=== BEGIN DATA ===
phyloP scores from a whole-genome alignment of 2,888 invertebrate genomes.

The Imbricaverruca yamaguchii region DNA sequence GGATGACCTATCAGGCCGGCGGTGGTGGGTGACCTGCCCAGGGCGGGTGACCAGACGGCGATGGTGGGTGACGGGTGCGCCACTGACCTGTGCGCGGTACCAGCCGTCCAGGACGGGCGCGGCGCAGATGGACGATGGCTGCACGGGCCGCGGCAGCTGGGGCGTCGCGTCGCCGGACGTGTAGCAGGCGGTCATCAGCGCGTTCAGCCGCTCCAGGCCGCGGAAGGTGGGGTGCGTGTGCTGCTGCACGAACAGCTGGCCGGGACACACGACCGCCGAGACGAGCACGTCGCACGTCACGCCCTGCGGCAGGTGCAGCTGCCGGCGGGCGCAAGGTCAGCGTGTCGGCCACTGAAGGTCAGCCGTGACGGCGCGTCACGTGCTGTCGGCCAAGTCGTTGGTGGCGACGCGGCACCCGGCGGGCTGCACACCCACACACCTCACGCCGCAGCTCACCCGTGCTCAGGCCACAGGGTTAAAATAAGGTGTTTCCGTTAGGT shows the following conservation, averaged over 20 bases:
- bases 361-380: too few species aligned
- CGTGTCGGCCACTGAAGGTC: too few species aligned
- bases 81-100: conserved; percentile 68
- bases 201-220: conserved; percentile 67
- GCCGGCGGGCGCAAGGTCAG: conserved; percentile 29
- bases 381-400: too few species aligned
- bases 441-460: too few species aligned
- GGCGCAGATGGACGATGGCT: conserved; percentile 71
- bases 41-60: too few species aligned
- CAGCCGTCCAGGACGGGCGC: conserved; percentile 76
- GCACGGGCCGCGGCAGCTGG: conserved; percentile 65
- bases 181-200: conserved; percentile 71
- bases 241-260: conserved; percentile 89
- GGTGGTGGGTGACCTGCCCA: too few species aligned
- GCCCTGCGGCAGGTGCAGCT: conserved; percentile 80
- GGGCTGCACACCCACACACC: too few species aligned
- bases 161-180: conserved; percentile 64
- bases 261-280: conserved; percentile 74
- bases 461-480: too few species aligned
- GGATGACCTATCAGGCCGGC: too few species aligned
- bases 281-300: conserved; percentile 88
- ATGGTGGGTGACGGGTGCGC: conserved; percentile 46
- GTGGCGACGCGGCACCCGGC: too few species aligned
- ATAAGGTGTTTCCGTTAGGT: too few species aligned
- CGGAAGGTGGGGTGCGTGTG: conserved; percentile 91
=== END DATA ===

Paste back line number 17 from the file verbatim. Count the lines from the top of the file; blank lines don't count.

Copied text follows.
- GCCCTGCGGCAGGTGCAGCT: conserved; percentile 80